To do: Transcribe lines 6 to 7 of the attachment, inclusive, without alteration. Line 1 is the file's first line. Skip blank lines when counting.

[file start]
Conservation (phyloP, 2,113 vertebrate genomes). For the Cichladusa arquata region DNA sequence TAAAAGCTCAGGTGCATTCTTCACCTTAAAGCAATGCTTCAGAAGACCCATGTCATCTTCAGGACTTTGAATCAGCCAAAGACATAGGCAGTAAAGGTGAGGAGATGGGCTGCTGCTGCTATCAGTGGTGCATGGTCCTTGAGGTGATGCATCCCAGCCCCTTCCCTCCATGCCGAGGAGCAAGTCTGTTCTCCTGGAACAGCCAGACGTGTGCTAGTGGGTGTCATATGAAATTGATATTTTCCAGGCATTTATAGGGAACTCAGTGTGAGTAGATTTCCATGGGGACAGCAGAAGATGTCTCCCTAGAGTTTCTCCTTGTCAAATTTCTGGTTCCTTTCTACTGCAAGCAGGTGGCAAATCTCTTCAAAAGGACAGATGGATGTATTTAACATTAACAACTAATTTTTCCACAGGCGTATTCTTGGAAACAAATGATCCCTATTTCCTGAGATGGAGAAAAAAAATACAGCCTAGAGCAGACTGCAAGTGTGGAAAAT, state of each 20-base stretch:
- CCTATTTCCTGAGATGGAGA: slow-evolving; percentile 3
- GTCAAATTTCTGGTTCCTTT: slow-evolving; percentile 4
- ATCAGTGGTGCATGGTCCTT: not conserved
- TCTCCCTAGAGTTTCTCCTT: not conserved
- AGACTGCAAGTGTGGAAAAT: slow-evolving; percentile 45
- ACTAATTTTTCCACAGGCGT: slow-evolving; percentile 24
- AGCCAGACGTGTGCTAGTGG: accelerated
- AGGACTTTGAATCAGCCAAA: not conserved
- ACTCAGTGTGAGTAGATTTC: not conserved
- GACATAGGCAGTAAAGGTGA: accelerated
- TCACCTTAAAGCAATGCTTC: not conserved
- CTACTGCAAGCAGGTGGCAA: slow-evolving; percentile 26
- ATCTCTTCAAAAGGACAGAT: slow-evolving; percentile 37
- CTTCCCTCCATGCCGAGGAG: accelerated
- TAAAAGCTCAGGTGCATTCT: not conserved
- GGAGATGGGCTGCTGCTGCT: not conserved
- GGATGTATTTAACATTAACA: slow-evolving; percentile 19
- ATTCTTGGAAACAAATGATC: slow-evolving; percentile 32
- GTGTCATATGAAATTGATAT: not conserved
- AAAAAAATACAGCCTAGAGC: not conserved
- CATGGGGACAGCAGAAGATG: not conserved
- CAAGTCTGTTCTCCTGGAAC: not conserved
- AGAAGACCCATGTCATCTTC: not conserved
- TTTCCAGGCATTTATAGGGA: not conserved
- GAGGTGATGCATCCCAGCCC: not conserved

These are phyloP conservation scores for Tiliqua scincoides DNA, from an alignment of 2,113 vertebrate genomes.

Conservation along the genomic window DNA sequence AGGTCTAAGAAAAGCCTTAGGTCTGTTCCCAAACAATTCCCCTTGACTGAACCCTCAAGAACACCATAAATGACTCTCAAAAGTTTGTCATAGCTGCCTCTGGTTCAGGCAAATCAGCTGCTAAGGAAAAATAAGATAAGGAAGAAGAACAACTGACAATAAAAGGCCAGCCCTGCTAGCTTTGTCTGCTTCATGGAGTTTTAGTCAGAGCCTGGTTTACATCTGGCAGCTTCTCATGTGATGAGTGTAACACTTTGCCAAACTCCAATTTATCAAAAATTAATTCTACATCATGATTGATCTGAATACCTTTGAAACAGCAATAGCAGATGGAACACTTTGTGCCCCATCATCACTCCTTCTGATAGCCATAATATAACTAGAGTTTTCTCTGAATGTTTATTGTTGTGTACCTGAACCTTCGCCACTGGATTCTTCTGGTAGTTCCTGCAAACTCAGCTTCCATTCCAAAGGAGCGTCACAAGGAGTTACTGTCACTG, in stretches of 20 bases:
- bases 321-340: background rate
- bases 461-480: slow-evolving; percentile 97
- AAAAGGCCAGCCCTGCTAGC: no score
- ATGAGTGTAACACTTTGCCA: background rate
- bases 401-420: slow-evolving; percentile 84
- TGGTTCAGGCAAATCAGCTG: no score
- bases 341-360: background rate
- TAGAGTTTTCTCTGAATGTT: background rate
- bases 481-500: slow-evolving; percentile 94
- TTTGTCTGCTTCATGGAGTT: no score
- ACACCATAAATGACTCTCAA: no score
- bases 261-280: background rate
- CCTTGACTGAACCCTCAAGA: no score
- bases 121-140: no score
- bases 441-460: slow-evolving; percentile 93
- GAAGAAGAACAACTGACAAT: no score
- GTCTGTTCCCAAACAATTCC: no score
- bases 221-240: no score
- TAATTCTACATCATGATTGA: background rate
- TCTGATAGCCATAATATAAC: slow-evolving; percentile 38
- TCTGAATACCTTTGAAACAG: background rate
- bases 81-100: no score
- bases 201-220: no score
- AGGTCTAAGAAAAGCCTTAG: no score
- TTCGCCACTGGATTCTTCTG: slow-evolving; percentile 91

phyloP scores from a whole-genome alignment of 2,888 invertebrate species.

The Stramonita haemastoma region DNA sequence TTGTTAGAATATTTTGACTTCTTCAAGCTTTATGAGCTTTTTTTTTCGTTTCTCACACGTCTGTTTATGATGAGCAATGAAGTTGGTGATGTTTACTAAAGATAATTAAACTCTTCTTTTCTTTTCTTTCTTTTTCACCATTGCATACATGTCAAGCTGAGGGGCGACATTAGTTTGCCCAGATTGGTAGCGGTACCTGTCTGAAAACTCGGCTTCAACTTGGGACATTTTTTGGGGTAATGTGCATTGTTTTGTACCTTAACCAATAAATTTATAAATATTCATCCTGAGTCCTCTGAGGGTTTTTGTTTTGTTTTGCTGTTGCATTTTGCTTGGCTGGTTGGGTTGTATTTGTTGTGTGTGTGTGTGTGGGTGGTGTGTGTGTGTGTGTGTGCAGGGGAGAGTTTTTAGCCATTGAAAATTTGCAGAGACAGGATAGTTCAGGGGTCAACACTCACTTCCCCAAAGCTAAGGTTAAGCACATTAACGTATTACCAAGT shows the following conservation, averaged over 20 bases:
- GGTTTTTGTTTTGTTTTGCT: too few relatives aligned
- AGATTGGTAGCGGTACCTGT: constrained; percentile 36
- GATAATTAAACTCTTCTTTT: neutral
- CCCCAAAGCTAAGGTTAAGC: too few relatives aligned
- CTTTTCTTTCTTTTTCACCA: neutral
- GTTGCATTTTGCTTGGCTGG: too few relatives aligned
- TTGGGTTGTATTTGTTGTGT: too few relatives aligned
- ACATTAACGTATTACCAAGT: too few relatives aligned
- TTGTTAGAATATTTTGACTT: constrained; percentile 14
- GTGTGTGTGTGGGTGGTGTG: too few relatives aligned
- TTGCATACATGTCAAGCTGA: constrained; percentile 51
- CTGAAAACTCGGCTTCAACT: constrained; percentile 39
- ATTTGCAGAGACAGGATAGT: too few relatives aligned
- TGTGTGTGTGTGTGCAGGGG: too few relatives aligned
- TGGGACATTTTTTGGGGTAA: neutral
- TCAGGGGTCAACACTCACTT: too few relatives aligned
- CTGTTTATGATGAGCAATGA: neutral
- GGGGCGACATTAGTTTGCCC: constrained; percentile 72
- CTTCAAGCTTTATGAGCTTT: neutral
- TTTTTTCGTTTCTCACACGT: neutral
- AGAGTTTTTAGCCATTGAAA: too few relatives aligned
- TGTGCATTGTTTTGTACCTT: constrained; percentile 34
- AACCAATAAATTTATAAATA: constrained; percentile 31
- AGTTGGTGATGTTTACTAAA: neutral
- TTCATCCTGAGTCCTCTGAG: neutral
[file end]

- AGACTGCAAGTGTGGAAAAT: slow-evolving; percentile 45
- ACTAATTTTTCCACAGGCGT: slow-evolving; percentile 24